It is important to remember that there are no absolute safe harbors protecting you from potential liability even when you endeavor to do all the right things when departing your firm. This is true in large part because there are often grey areas within the rules, tensions between those rules and your obligations to your firm, and a disparity between what is in the best interest of the firm versus the client, and even potentially you. In addition, you cannot control the response, behavior and/or motivations of certain firm members that may not want to see you succeed or are angry that clients may leave with you. Yet, making informed decisions, strategically planning and consciously navigating these grey areas helps to mitigate many of these risks.
As stated in part one on this topic, there are two main categories of risk a departing partner faces when considering his/her transition to a new firm. First, the risk that your firm will find out about the potential departure (or departure considerations) prior to the time that you are ready to tell the firm or provide formal notice. Second, the risk that your conduct with respect to your departure plans or considerations will expose you to potential claims by your firm or your clients of unlawful or unethical conduct. Sometimes attorney conduct will potentially implicate both categories of risks. Part two on this topic of mitigating risks analyzes ways to minimize your exposure to potential claims or allegations of misconduct following a partner departure.
Review Your Ethical Obligations to Your Clients Prior to Making the Transition
Regardless of whether you plan to transition any of your current clients to another firm (which most partners plan to do), it is important to understand the scope of your ethical obligations to clients before, during and after any law firm departure. For example, understanding if you are permitted to solicit, communicate with and/or provide notice to clients, and under what circumstances and when, is a crucial component to developing a successful transition plan.
Don’t Use Firm Resources for Your Departure Plans
This is related to the notion of not using firm technology, but is a bit broader, and has a greater potential risk if ignored. You should avoid using any firm resources, include staff, financial information, expense accounts, and other firm proprietary information to further your departure plans. While most firms like to categorize almost any internal or firm used information (even if acquired or developed by other sources or publicly available) as confidential and proprietary, avoid taking anything that is not attorney work product and/or personal information or client-related (subject to client approval) information. And in a world where most firms can easily track anything you access, download or email to yourself, be cautious about doing so. Regardless of whether you believe the firm could legitimately claim any of this information as confidential or proprietary, if you become involved in a particularly contentious departure, you risk exposing yourself to claims of misappropriation of trade secrets, tortious interference and unfair competition (Cal. B&P Code Section 17200). Even if these claims have no merit, they are an expensive distraction. And it is always best to avoid that fight if possible.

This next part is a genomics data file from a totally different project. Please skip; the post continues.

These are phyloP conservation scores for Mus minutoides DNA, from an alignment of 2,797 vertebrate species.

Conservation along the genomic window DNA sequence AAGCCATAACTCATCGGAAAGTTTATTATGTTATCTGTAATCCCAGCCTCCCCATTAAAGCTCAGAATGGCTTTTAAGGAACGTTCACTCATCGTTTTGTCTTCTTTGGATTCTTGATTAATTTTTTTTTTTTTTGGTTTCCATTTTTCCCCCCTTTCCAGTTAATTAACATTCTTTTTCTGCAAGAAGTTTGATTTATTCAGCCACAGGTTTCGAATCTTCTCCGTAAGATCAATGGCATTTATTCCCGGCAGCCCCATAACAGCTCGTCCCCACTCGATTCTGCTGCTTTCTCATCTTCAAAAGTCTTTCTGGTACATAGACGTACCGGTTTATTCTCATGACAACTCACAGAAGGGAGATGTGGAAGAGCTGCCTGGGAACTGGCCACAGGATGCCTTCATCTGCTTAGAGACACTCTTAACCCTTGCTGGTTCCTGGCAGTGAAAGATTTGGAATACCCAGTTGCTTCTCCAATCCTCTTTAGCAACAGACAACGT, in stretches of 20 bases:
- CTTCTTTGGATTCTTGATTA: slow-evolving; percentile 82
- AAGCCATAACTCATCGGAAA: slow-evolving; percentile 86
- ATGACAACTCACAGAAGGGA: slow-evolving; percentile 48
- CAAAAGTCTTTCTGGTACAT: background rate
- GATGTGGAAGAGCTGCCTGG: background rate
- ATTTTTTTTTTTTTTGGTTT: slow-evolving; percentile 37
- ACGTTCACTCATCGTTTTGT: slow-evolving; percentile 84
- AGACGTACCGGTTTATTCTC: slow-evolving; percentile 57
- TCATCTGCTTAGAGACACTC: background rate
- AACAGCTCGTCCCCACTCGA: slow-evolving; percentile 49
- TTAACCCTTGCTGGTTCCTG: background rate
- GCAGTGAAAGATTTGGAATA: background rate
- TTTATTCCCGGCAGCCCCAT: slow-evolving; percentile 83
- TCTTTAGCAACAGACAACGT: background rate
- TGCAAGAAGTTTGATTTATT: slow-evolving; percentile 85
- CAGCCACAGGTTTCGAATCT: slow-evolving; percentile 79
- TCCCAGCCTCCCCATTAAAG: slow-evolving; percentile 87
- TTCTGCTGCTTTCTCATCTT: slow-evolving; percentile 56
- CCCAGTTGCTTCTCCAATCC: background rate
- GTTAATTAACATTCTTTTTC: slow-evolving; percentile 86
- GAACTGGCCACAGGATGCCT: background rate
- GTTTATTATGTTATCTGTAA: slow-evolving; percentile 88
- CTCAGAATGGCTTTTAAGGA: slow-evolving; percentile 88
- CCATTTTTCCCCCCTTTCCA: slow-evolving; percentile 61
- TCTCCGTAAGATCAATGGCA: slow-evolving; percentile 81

Know Your Firm’s Partnership or Shareholder Agreement
Whether you are an equity partner, non-equity partner, shareholder, owner or non-owner, you should be aware of your contractual obligations to the law firm that you are considering departing. If possible (and without causing undue speculation about your potential departure), obtain access to and have someone analyze any agreements you have with your firm. Most agreements provide answers to important questions regarding your notice requirements, how transitions are handled in the firm and how and when your capital will be returned following your departure, among other things. Understanding which provisions are valid and enforceable and which potentially collide with your obligations to your clients or your right to practice law and change firms, is extremely important. Again, you can avoid potential breach of contract claims by properly analyzing these issues in advance of any departure.
Be Mindful of Any Fiduciary Duties to Your Partners
In addition to any contractual obligations you may have to the partners or shareholders of your firm, in all likelihood you have fiduciary duties to these partners as well. In planning and executing a law firm departure, make sure that you understand how your duties of loyalty and care to your partners impact this process. Furthermore, sometimes these duties directly or indirectly conflict with your duties and obligations to your clients and you need to thoughtfully navigate these areas in a way that is ethical and limits your exposure to allegations of breach of fiduciary duty claims.
Plan your Departure Strategically and with Proper Legal Advice
The most important advice for anyone considering transitioning from one firm to another is to plan your departure strategically. When you are first considering making a move, there are many serious issues to consider and work through, but you also have a tremendous amount of control over the process during this period and you should take advantage of this time. In consultation with a knowledgeable attorney, you should develop a transition plan that considers your ethical obligations to your clients and the firm, your fiduciary duties and contractual obligations to your partners, the firm policies and procedure for handling departures and the numerous pragmatic and logistical realities involved in any partner departure. Proper analysis and planning allows you to successfully navigate these grey areas, make informed decisions and to reduce many of the risks inherent in partner departures and lateral moves.
Dena M. Roche
O’Rielly & Roche LLP